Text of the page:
Gurupriya Bridge Raises Hope among Cut-off Villagers

Published: 05th December 2015 06:49 AM  |   Last Updated: 05th December 2015 06:50 AM   |  A+A-

MALKANGIRI:For people residing in the cut-off villages on the other side of Balimela reservoir, commuting to Malkangiri town has been an ordeal for the past six decades. It takes them more than five hours to reach Chitrakonda through a motorboat to get essential commodities during the rainy season.

“We have been water-locked and there is no road connectivity to the mainstream,” says Madan Hantal, who lives in Papermetla, a hamlet located on the other side of the reservoir. Like Hantal, thousands of others in different cut-off villages have accepted this way of life after the Chitrakonda Dam was constructed in 1964 to pave way for Balimela Hydro Power Project.

Construction of the much-delayed Gurupriya bridge has finally brought in some hope for this unfortunate population.

Work on the bridge started in September this year and has been going on at a war footing over river Janbai, near the Balimela reservoir. If everything falls in place, the bridge will be opened by September, 2017. Apparently, Chief Minister Naveen Patnaik had laid the foundation stone for the bridge 12 years back. Though conceived in 1982 by former Chief Minister JB Patnaik, work on it took off only after Naveen laid the stone in 2003.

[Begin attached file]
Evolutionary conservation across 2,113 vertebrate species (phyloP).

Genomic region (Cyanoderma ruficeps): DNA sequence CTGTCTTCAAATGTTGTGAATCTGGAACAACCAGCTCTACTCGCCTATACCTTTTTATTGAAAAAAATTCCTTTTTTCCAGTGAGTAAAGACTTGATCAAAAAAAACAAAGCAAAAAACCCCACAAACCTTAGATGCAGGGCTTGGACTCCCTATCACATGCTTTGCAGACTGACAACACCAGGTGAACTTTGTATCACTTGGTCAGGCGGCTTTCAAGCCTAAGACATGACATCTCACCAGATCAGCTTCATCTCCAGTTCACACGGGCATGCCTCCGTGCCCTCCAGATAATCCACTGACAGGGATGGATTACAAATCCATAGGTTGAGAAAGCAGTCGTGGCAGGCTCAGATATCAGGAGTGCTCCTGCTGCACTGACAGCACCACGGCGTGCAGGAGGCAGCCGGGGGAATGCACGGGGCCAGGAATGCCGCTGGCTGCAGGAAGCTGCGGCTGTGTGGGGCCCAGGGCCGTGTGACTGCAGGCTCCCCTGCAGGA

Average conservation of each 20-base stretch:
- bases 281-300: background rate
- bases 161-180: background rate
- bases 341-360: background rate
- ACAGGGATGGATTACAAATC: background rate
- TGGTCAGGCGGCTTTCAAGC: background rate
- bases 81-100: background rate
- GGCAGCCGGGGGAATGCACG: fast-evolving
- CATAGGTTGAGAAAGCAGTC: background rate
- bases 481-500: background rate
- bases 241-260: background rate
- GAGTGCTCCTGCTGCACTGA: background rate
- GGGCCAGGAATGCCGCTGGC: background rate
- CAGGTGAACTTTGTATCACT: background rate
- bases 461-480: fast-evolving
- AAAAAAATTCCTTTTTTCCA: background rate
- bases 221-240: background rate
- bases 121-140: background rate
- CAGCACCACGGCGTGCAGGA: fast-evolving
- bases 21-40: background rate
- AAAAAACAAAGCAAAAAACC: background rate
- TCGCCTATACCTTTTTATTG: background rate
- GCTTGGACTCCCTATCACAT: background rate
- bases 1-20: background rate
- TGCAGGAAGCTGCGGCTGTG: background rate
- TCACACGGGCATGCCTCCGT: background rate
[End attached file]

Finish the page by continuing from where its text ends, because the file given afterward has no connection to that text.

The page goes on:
The project comprises a 910 metre-long Gurupriya bridge and 1200 metre road. A Kolkata-based construction company - Royal Infraconstru Limited - has taken over the construction work from September this year after Gamon India left the work midway following Maoist threat.

Construction of Gurupriya bridge is progressing fast and the project will be completed within the scheduled time, said Road and Buildings Division Executive Engineer Arun Kumar Sahu.

Informing this paper about the progress of the work, Sahu said, of the total 102 piles, construction of 47 piles has already been completed. The bridge will stand on 84 piers and 18 abutments.

Considering the present pace of work and the hawk eye vigil being maintained by BSF personnel, the company is set to complete the bridge by September 2017, the scheduled time, said Collector D Prashant Kumar Reddy.

However, funds for the project have never been a problem as the State Government has been making adequate arrangements in its Supplementary Budget, sources said.

The bridge, once complete, will provide connectivity with the mainland for more than 30,000 people of 152 revenue villages spread over six panchayats of Badapada, Papermetla, Jodamba, Panasput, Andrapalli and Badpadar who remain cut-off since 1964.

Once open, the bridge will the shorten the distance drastically. Hari Khilla of Papermetla, who visits Chitrakonda to sell turmeric said, “It will not take me about 40 minutes  on foot to reach Chitrakonda after the bridge opens.”


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